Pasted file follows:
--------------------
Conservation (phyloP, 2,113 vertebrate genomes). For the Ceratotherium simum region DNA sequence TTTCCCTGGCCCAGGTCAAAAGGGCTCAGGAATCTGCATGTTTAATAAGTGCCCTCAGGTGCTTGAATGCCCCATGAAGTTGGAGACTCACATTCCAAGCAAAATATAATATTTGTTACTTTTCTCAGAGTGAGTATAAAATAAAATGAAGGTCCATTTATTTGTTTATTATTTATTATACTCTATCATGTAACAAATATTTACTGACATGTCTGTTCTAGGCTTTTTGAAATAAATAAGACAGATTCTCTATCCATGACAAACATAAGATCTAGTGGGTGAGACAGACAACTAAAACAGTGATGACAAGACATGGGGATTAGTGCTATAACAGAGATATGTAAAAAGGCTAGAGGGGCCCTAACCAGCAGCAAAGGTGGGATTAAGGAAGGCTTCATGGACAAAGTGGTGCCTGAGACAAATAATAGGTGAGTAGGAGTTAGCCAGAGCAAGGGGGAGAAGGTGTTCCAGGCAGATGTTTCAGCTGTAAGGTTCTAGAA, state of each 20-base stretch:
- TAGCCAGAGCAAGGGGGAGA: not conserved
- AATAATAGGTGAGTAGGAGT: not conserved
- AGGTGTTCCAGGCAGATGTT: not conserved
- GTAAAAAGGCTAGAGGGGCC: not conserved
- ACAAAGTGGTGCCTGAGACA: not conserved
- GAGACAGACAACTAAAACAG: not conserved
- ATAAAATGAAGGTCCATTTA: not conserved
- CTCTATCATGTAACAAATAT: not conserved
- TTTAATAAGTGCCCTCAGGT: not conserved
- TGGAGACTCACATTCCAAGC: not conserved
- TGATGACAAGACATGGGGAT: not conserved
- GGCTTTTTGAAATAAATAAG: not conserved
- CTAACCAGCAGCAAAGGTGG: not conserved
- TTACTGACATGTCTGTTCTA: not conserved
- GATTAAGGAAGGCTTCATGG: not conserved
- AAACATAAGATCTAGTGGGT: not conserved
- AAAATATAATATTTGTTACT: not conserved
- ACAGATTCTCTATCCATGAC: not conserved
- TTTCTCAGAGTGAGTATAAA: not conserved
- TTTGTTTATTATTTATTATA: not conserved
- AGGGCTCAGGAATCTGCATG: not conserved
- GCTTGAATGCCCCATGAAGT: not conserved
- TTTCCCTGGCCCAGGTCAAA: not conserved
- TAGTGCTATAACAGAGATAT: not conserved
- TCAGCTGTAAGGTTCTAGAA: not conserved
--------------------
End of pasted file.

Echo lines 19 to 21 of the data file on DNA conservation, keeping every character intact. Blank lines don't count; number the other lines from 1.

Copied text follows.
- ACAGATTCTCTATCCATGAC: not conserved
- TTTCTCAGAGTGAGTATAAA: not conserved
- TTTGTTTATTATTTATTATA: not conserved